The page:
Much love,
Barbara

Posted in Art, Ayurveda, Uncategorized | Tagged , , | 20 Comments

The Arrival of Vata Season (Anxiety Alert!)

market

“When the seasons change, we experience a sympathetic internal shift. All life-forms open themselves up to receive cosmic redirection from nature during these crucial seasonal transitions, so we are likely to be more vulnerable and unsettled.”
Maya Tiwari, The Path of Practice: A Woman’s Book of Ayurvedic Healing

Here in the Northeast where I live, the heat of Pitta Season is slowly waning. Temperatures are fluctuating from day to day, turning cold and dry, and the wind is beginning to blow. Vata Season (fall/early winter) is making its appearance.

Autumn has always been my favorite season. It brings with it blue skies and crisp cool sweater-weather days, apple picking and changing leaves. But I have always been aware of feelings of anxiety and agitation, as well as a lack of focus, that would show up as sure as the apples falling from the trees. I am feeling it now.

This seasonal shift confused me for years, until I began to study Ayurveda. Now, even though it still shows up with the apples and the pumpkins, I’m prepared and better equipped to handle it.

As we begin this transition from Pitta Season to Vata Season, it’s important to note something that Ayurveda teaches.

“The Ayurvedic texts say that a disease can take root in the body only during the junctions between the seasons, when all nature is in flux. Because of the upheaval dominating these junctions, the body’s natural immunity becomes virtually defenseless against impending disease.” -Maya Tiwari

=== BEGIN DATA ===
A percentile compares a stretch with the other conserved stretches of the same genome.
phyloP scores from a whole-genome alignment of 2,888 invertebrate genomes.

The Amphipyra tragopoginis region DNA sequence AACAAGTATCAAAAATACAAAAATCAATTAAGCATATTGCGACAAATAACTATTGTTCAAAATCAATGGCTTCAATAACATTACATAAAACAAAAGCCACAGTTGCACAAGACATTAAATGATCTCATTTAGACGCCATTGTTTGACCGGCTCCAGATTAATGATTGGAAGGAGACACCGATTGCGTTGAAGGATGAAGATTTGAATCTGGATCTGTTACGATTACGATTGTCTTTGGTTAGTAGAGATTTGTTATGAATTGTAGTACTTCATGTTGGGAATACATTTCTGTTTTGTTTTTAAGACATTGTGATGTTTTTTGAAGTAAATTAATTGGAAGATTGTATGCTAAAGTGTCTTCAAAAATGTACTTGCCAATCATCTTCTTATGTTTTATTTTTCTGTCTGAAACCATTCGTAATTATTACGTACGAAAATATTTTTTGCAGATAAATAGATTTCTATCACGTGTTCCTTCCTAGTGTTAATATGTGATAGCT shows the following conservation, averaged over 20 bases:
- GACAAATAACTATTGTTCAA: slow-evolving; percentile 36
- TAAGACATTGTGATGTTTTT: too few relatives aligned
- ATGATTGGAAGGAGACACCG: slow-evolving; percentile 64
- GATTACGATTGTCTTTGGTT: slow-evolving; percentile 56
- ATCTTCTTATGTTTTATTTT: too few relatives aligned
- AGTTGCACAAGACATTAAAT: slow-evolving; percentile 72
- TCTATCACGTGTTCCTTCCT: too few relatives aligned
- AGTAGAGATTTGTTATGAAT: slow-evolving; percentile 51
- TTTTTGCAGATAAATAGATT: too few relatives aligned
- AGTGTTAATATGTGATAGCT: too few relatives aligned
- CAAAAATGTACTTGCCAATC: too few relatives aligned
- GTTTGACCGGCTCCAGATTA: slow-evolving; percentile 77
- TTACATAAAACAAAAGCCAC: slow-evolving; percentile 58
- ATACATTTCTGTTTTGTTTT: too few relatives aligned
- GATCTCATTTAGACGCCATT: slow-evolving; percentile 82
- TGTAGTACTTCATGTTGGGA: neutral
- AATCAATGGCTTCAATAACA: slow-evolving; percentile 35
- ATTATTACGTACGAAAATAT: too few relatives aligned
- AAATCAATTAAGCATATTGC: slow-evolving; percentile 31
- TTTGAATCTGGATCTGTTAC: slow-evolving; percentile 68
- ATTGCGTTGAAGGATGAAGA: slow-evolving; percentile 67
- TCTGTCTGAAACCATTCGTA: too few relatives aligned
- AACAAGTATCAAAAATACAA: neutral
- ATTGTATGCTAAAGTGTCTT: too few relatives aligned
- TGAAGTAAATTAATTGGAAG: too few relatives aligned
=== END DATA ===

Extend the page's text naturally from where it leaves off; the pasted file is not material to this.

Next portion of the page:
I have experienced this firsthand, many times, and am learning just how true this cautionary statement is. The most important lesson I have learned is to deeply nurture the Vata part of me.

A critical fact to bear in mind is that an excess of a dosha can build up over the months and it is important to address this before moving into the next Ayurvedic season. If your Pitta has been high all summer, you want to get the excess heat out of your body so that it doesn’t get trapped and lead to health issues. I addressed this issue in a recent post which you can read HERE.

Even if Vata is not your primary dosha, you may find yourself feeling a little anxious or scattered as the temperature drops and the wind begins to blow.

Remember, we are made up of all three doshas and their earthly elements. It is Vata dosha, which is comprised of air (think movement) and ether (space), that is responsible for racing thoughts and a pounding heart that create anxiety. Vata is the dosha most likely to get out of balance, but luckily can can come back just as easily. In a word, it’s changeable.

The attributes of Vata dosha are dry, mobile, cold, light, rough, clear and subtle. All of these characteristics are heightened during Vata Season as well as during the Vata times of day – 2:00-6:00 a.m. and 2:00-6:00 p.m.

Here are a few signs that your Vata dosha might be increased and needs balancing:

  • Feelings of heightened anxiety, nervousness and fear
  • Bothered by cold and wind
  • Sleep is interrupted and light
  • Excess worrying
  • Excess stimulation is bothersome–i.e. crowds and loud noises
  • Intestinal gas, constipation
  • Dryness–skin, hair, stools, eyes, etc.
  • Feeling disorganized and overwhelmed
  • Can’t sit still
  • Fatigue following bursts of energy. Crash and burn (this is typical of Vata energy)

So, what to do to ease this transition and stay healthy? Like increases like in Ayurveda, so think opposite to bring your Vata back into balance by: